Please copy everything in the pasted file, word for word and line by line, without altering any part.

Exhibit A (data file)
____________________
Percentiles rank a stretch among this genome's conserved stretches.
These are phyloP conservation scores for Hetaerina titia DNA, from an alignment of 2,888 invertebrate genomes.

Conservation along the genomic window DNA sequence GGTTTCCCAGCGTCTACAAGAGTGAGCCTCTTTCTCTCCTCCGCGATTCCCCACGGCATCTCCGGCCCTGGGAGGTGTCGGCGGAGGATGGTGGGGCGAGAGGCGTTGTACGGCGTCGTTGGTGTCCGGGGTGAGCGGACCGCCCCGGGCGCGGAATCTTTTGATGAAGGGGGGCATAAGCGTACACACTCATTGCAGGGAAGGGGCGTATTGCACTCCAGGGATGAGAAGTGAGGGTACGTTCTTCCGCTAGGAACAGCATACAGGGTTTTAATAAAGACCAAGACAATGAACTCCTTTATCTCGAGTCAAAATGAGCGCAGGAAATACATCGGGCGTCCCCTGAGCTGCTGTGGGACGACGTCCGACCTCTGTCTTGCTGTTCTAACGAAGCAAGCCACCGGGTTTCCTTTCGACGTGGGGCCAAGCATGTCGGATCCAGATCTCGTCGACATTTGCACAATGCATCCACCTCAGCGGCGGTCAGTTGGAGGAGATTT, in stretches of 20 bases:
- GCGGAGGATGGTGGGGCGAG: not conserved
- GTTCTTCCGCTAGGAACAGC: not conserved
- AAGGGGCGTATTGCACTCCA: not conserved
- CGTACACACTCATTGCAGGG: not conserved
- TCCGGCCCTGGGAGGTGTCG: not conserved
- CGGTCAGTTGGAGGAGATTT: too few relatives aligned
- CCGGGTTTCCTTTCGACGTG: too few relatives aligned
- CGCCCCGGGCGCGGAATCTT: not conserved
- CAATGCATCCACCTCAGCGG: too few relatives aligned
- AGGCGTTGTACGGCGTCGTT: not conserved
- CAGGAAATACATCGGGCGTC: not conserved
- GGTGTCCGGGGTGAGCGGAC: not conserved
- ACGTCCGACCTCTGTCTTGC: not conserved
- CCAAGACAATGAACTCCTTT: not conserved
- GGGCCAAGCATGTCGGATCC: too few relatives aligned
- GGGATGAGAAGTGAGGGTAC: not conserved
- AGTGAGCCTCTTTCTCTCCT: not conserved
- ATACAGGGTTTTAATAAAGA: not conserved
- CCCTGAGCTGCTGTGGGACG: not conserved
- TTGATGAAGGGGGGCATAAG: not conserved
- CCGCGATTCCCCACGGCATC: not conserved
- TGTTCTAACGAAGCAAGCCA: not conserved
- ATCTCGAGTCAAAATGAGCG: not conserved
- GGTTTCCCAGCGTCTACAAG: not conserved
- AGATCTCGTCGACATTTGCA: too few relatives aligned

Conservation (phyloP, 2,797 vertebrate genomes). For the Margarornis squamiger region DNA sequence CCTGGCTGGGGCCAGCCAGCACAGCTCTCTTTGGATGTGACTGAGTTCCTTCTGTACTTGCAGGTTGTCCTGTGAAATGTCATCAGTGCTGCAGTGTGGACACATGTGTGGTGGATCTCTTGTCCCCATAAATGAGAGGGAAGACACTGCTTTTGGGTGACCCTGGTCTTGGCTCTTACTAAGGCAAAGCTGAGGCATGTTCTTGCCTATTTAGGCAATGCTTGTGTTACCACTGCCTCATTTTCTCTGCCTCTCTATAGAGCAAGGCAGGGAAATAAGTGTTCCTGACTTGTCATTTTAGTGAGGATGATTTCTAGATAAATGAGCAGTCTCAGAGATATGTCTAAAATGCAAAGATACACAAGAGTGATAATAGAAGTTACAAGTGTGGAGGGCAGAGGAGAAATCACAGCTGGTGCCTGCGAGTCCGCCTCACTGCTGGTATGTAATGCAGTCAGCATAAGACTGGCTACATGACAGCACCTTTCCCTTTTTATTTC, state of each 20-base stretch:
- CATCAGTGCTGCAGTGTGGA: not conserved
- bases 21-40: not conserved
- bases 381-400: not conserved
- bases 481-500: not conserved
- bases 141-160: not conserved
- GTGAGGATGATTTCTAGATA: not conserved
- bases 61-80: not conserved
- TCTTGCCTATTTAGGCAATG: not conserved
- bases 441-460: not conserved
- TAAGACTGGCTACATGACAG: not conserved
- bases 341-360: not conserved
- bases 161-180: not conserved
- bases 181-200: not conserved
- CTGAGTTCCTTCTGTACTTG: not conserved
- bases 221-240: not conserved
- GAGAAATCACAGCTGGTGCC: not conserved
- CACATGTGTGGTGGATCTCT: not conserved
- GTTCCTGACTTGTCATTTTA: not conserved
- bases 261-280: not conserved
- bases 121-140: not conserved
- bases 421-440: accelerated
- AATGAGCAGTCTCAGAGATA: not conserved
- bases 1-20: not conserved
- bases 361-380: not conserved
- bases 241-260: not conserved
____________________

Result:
Percentiles rank a stretch among this genome's conserved stretches.
These are phyloP conservation scores for Hetaerina titia DNA, from an alignment of 2,888 invertebrate genomes.

Conservation along the genomic window DNA sequence GGTTTCCCAGCGTCTACAAGAGTGAGCCTCTTTCTCTCCTCCGCGATTCCCCACGGCATCTCCGGCCCTGGGAGGTGTCGGCGGAGGATGGTGGGGCGAGAGGCGTTGTACGGCGTCGTTGGTGTCCGGGGTGAGCGGACCGCCCCGGGCGCGGAATCTTTTGATGAAGGGGGGCATAAGCGTACACACTCATTGCAGGGAAGGGGCGTATTGCACTCCAGGGATGAGAAGTGAGGGTACGTTCTTCCGCTAGGAACAGCATACAGGGTTTTAATAAAGACCAAGACAATGAACTCCTTTATCTCGAGTCAAAATGAGCGCAGGAAATACATCGGGCGTCCCCTGAGCTGCTGTGGGACGACGTCCGACCTCTGTCTTGCTGTTCTAACGAAGCAAGCCACCGGGTTTCCTTTCGACGTGGGGCCAAGCATGTCGGATCCAGATCTCGTCGACATTTGCACAATGCATCCACCTCAGCGGCGGTCAGTTGGAGGAGATTT, in stretches of 20 bases:
- GCGGAGGATGGTGGGGCGAG: not conserved
- GTTCTTCCGCTAGGAACAGC: not conserved
- AAGGGGCGTATTGCACTCCA: not conserved
- CGTACACACTCATTGCAGGG: not conserved
- TCCGGCCCTGGGAGGTGTCG: not conserved
- CGGTCAGTTGGAGGAGATTT: too few relatives aligned
- CCGGGTTTCCTTTCGACGTG: too few relatives aligned
- CGCCCCGGGCGCGGAATCTT: not conserved
- CAATGCATCCACCTCAGCGG: too few relatives aligned
- AGGCGTTGTACGGCGTCGTT: not conserved
- CAGGAAATACATCGGGCGTC: not conserved
- GGTGTCCGGGGTGAGCGGAC: not conserved
- ACGTCCGACCTCTGTCTTGC: not conserved
- CCAAGACAATGAACTCCTTT: not conserved
- GGGCCAAGCATGTCGGATCC: too few relatives aligned
- GGGATGAGAAGTGAGGGTAC: not conserved
- AGTGAGCCTCTTTCTCTCCT: not conserved
- ATACAGGGTTTTAATAAAGA: not conserved
- CCCTGAGCTGCTGTGGGACG: not conserved
- TTGATGAAGGGGGGCATAAG: not conserved
- CCGCGATTCCCCACGGCATC: not conserved
- TGTTCTAACGAAGCAAGCCA: not conserved
- ATCTCGAGTCAAAATGAGCG: not conserved
- GGTTTCCCAGCGTCTACAAG: not conserved
- AGATCTCGTCGACATTTGCA: too few relatives aligned

Conservation (phyloP, 2,797 vertebrate genomes). For the Margarornis squamiger region DNA sequence CCTGGCTGGGGCCAGCCAGCACAGCTCTCTTTGGATGTGACTGAGTTCCTTCTGTACTTGCAGGTTGTCCTGTGAAATGTCATCAGTGCTGCAGTGTGGACACATGTGTGGTGGATCTCTTGTCCCCATAAATGAGAGGGAAGACACTGCTTTTGGGTGACCCTGGTCTTGGCTCTTACTAAGGCAAAGCTGAGGCATGTTCTTGCCTATTTAGGCAATGCTTGTGTTACCACTGCCTCATTTTCTCTGCCTCTCTATAGAGCAAGGCAGGGAAATAAGTGTTCCTGACTTGTCATTTTAGTGAGGATGATTTCTAGATAAATGAGCAGTCTCAGAGATATGTCTAAAATGCAAAGATACACAAGAGTGATAATAGAAGTTACAAGTGTGGAGGGCAGAGGAGAAATCACAGCTGGTGCCTGCGAGTCCGCCTCACTGCTGGTATGTAATGCAGTCAGCATAAGACTGGCTACATGACAGCACCTTTCCCTTTTTATTTC, state of each 20-base stretch:
- CATCAGTGCTGCAGTGTGGA: not conserved
- bases 21-40: not conserved
- bases 381-400: not conserved
- bases 481-500: not conserved
- bases 141-160: not conserved
- GTGAGGATGATTTCTAGATA: not conserved
- bases 61-80: not conserved
- TCTTGCCTATTTAGGCAATG: not conserved
- bases 441-460: not conserved
- TAAGACTGGCTACATGACAG: not conserved
- bases 341-360: not conserved
- bases 161-180: not conserved
- bases 181-200: not conserved
- CTGAGTTCCTTCTGTACTTG: not conserved
- bases 221-240: not conserved
- GAGAAATCACAGCTGGTGCC: not conserved
- CACATGTGTGGTGGATCTCT: not conserved
- GTTCCTGACTTGTCATTTTA: not conserved
- bases 261-280: not conserved
- bases 121-140: not conserved
- bases 421-440: accelerated
- AATGAGCAGTCTCAGAGATA: not conserved
- bases 1-20: not conserved
- bases 361-380: not conserved
- bases 241-260: not conserved